How does the size of a brain affect the level of intelligence?



How does the size of a brain affect the level of intelligence?

In: Biology

There appears to be a slight link [between brain size and intelligence]( There’s a correlation of around 0.3 to 0.4. What this really means is about 10-15% of the variation in brain size is linked with intelligence. It’s not a very strong link, but it seems to be there.

But, it’s not clear which causes which. Do people with bigger brains find it easier to learn? Or does studying hard help your brain to grow bigger? We don’t know!

What that does mean is the most (85-90%) of the variation in brain size has nothing to do with intelligence.

It doesn’t seem to affect it very much. Just compare things like crows and sheep. Crows are *way* smarter (in the limited ways intelligence can be measured), but have much smaller brains. We don’t really know how the brain creates intelligence, so we can’t offer any good explanations for how differences in brain anatomy alter intelligence. We know that the brain works as a series of messages communicated between brain cells, and so theoretically, the more brain cells the more potential cells and connections between cells. We also know that the cerebellum – the wrinkly bit of the brain – locates all its cell bodies and connections on the surface, so a larger brain theoretically provides a greater amount of surface to pack more cells into (it’s wrinkled because this also increases surface area).

However, it seems that a lot of brain size isn’t used to the theoretical fullest potential, since small brains like those of crows can display much greater measurable intelligence than many larger-brained animals. There is almost certainly elements of how the brain is put to use and how efficiently the brain is built impacting this too. Perhaps a larger brain is more likely to evolve than a more complex but same-size brain, so when greater intelligence is important, only animals where natural selection requires a small size will select increased complexity mutations, and animals where they can get big without much trouble instead select increased size mutations. Or maybe natural selection didn’t favour increased brain power in the case of large animals at all, and in these cases a larger brain was just a side-effect of mutations increasing overall size for other purposes?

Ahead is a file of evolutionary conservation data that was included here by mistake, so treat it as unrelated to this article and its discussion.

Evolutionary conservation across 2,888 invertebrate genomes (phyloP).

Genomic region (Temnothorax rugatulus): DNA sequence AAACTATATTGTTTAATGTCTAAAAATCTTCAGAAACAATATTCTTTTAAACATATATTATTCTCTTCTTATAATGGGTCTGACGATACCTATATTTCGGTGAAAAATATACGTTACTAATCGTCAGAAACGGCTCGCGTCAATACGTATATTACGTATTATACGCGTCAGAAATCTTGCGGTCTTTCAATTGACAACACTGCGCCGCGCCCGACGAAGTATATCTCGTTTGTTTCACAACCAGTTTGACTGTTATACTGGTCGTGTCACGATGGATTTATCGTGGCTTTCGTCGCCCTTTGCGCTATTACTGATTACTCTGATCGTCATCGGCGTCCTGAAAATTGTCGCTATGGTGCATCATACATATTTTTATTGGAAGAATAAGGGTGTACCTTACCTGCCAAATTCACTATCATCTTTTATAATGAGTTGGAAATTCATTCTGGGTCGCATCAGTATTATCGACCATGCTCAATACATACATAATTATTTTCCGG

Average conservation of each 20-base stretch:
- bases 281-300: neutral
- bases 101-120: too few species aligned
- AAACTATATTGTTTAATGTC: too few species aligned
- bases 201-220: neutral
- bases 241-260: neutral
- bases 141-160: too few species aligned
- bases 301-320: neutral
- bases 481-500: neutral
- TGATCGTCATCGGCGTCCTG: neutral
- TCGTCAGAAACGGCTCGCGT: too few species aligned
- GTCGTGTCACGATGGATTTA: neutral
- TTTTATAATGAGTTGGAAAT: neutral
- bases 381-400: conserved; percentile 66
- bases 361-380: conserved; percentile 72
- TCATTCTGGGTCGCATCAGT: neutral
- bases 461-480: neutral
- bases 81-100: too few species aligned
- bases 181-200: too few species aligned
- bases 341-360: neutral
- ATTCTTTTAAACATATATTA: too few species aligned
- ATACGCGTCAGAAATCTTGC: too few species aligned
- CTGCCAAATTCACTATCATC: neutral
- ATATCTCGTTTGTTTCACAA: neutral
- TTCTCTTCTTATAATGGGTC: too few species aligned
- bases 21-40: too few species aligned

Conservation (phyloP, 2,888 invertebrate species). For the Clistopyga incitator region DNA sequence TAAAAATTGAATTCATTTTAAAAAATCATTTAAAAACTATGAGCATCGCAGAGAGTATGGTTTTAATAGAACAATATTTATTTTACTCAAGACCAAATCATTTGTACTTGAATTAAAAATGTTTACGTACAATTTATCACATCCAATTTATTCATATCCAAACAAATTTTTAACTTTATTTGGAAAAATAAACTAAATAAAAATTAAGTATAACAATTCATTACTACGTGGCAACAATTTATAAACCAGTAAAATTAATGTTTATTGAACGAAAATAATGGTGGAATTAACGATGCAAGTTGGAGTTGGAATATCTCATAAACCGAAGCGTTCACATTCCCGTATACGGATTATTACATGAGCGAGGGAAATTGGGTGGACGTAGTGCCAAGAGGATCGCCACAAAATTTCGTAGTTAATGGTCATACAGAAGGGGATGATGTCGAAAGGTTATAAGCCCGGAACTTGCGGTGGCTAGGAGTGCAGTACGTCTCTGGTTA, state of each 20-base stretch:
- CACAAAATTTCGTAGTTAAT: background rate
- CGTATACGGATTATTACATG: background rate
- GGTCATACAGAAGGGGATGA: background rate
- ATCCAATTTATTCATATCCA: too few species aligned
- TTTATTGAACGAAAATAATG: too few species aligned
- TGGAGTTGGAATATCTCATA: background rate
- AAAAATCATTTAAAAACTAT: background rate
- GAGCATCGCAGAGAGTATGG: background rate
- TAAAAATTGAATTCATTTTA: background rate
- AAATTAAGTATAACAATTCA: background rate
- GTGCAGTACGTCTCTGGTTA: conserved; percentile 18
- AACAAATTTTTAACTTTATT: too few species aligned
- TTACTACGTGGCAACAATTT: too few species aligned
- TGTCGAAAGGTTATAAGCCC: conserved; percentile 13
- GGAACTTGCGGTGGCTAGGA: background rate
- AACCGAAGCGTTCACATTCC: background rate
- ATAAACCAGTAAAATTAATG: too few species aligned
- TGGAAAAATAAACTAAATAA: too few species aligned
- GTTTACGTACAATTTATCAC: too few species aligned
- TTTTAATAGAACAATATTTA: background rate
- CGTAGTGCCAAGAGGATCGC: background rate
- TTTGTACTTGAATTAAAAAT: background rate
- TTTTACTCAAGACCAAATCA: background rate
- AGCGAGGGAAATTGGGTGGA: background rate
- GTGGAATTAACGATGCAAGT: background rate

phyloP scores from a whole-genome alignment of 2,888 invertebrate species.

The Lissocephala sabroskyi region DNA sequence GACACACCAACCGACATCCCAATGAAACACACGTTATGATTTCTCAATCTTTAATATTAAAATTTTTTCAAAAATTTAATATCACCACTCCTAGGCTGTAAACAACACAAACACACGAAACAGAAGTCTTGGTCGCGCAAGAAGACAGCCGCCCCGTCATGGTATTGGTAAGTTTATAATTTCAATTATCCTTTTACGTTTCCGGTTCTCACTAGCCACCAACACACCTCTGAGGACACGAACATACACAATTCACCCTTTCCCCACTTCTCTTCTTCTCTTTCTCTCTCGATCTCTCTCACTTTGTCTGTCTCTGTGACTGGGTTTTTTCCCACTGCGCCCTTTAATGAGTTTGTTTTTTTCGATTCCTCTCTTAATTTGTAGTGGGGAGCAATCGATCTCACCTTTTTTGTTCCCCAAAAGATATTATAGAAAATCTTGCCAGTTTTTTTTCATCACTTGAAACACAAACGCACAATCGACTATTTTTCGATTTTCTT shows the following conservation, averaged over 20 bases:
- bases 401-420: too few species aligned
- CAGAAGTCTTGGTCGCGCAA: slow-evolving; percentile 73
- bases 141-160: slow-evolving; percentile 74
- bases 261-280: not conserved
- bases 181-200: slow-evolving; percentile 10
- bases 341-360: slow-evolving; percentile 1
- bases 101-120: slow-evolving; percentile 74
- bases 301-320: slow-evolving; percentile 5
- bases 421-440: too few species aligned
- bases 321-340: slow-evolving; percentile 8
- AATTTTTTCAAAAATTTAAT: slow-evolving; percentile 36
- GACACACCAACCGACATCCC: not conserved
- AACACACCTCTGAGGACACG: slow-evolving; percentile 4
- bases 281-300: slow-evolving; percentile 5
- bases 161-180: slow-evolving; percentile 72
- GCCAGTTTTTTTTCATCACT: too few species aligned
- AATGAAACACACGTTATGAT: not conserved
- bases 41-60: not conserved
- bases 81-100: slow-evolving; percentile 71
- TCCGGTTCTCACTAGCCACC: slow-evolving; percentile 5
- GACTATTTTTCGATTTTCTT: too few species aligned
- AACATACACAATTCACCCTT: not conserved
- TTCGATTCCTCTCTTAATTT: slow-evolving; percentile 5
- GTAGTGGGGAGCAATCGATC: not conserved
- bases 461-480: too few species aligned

As for brain build, it’s known that brains are subdivided into various parts that do different jobs. For example, there’s a structure in the brain called the medulla, which influences a bunch of unconscious reflexes like breathing and heart rate modulation. These processes are handled specifically in the medulla and nowhere else. There are all sorts of regions like this. Differences in the sizes and purposes of these regions may result in impacts on perceived intelligence – a small brain that dedicates a lot of space to say, puzzle-solving ability, may seem a lot more intelligent than a large brain that’s focused mostly on memory storage. For the record, humans dedicate a huge amount of brain space to language processing, to the point that we actually have worse short term memories than many other mammals, cos we’ve given up these abilities for the sake of even better talking good.